Abstract: The concentrations of oxyhemoglobin [HbO] and deoxyhemoglobin [Hb] in tissue and their temporal dynamics are an important indicator of cognitive function in the brain. Near-infrared (NIR) techniques have been employed to extract the concentration levels of these tissue chromophores due to their non-invasive feature. An integral part of this extraction procedure is a model of light propag... read moreation in turbid medium such as human tissue. In this study, we apply the diffusion model since the nature of light-tissue interaction for tissues probed with near-infrared light is highly scatter-dominated. In such a model of light propagation, the quantities of interest are the absorption μa and the scattering coefficient μs. From the absorption coefficients, the chromophore concentrations can be determined through their molar extinction coefficients. However, the model assumes a homogeneous issue structure and inevitably presents a limitation in the extraction process. In this study, a two-layer model of the head is proposed to account for the heterogeneity in the tissue architecture of the head in recovering the absorption and reduced scattering coefficients (optical properties) of the brain. The model assumes a superficial layer of finite thickness (first layer) situated over a semi-infinite homogeneous structure (second layer). Applied to the head, the scalp and the skin are lumped together in the first layer and the brain comprises the latter. Values of intensity amplitude (AC) and phase (è) are acquired in the frequency domain at multiple source-detector distances in a reflectance geometry. The optical properties are then recovered by performing a nonlinear regression to Monte Carlo-generated data for the AC and phase of the detected light. It is shown that the recovered optical properties using this two-layer model exhibits better agreement with the simulations than those recovered from a homogeneous model. The study hopes to provide an added avenue of refinement to a recent protocol that was developed to perform absolute measurements of cerebral hemoglobin concentration.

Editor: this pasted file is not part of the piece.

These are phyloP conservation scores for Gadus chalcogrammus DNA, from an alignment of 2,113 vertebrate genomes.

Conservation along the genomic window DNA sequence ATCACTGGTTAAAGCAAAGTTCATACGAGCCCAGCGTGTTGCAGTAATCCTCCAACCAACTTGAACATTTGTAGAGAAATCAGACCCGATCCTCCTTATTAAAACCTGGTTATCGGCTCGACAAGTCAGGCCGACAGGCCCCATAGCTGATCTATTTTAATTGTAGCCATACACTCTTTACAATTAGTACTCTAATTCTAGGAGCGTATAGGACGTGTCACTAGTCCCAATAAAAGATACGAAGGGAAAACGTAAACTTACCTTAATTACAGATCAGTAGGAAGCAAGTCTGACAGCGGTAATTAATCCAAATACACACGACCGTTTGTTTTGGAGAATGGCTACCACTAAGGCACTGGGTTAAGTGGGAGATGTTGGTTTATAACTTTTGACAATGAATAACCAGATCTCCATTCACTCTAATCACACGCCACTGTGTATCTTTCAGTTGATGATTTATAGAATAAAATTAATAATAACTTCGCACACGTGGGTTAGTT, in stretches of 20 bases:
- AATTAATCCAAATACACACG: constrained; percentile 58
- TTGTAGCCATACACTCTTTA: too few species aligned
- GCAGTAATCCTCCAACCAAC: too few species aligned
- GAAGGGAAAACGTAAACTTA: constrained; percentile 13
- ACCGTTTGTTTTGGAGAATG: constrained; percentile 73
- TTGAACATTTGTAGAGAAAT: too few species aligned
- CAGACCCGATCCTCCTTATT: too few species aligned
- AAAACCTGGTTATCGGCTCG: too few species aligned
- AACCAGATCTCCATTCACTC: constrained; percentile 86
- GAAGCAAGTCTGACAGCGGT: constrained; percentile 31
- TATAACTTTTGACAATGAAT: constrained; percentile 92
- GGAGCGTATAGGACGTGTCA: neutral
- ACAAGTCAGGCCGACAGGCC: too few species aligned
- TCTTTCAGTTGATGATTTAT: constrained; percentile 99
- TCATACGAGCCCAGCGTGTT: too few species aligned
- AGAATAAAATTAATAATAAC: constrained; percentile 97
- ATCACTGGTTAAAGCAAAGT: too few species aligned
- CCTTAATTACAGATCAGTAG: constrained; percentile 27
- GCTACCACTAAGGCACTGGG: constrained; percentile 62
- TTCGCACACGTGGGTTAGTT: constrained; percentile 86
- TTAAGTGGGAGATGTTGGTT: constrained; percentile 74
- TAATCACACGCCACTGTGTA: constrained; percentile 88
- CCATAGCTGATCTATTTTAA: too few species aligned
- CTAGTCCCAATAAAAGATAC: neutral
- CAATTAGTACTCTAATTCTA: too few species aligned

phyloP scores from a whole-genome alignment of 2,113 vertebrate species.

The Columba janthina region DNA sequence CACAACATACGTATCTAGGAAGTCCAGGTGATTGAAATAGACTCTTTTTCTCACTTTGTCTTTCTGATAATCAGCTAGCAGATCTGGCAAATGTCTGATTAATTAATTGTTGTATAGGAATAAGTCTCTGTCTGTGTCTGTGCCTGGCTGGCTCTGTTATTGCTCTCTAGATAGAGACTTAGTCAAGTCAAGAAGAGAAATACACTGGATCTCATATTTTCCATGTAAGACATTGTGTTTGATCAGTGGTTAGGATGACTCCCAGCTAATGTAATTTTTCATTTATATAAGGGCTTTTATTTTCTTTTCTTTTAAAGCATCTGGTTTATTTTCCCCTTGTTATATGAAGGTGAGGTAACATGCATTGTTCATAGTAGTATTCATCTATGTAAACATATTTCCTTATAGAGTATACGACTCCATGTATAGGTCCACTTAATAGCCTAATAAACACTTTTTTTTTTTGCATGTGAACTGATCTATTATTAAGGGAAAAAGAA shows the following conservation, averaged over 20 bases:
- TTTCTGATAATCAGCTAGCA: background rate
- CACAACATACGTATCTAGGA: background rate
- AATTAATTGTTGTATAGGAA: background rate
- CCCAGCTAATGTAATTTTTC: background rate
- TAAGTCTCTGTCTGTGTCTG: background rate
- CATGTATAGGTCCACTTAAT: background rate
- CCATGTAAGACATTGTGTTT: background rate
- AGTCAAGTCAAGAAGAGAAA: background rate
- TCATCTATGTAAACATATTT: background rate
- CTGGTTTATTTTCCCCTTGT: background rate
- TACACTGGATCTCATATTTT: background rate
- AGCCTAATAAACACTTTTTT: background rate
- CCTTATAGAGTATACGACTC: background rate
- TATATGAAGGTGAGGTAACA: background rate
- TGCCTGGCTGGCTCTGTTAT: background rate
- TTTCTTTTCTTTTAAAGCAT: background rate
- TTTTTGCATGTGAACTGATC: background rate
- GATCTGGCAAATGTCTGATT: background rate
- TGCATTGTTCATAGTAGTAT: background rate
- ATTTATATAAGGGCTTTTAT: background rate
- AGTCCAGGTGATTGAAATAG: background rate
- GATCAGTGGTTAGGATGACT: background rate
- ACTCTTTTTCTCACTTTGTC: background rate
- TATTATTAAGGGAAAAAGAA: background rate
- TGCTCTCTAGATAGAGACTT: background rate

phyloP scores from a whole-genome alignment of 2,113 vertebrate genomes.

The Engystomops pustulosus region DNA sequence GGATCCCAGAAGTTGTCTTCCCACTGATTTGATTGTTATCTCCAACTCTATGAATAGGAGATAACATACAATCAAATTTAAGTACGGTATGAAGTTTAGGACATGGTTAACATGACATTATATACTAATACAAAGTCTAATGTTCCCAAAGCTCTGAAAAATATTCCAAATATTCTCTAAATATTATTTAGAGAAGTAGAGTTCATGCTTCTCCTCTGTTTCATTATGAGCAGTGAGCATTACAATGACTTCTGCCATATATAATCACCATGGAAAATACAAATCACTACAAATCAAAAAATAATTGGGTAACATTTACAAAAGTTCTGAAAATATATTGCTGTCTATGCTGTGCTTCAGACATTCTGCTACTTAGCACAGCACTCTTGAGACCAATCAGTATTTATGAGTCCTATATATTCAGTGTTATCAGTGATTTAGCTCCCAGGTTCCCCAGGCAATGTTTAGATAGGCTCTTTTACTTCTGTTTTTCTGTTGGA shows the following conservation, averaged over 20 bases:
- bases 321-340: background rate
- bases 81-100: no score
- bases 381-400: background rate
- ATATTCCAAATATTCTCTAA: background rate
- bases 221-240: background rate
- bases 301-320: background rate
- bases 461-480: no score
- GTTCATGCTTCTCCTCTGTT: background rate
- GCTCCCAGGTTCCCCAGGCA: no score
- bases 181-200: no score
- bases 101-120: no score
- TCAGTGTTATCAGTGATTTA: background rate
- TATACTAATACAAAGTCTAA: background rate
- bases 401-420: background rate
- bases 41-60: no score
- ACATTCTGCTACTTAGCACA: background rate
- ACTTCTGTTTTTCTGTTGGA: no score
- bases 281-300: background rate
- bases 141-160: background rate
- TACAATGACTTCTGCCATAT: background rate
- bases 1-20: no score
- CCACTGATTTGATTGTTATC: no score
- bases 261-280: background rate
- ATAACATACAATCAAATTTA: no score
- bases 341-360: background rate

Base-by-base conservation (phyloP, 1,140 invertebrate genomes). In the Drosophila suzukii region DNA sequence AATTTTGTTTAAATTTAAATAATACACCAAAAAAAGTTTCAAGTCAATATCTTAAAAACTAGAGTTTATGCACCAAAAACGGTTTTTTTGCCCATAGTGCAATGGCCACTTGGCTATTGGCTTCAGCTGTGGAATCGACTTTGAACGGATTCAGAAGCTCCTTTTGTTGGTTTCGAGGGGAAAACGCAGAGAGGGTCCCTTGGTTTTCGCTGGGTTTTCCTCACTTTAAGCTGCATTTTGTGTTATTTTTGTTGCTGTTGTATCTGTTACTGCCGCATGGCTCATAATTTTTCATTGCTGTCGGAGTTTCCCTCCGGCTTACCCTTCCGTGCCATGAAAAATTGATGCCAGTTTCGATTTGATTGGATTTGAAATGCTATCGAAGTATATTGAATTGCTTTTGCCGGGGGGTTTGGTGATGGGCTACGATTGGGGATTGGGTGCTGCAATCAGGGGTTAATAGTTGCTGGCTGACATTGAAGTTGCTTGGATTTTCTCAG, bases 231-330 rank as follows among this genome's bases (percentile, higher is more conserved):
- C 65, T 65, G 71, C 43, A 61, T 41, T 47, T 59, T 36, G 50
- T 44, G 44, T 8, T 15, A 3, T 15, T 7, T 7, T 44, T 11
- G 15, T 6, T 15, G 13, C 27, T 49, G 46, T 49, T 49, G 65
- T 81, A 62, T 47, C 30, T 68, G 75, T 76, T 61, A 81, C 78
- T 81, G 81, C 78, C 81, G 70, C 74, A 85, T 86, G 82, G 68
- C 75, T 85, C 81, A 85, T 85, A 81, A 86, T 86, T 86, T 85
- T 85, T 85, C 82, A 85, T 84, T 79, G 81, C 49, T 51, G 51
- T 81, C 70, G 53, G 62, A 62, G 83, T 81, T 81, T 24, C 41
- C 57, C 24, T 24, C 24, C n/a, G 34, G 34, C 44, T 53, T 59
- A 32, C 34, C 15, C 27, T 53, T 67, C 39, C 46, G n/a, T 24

Thesis (M.S.)--Tufts University, 2012.
Submitted to the Dept. of Biomedical Engineering.
Advisor: Sergio Fantini.
Committee: Angelo Sassaroli, Mark Cronin-Golomb, and Lawrence Ford.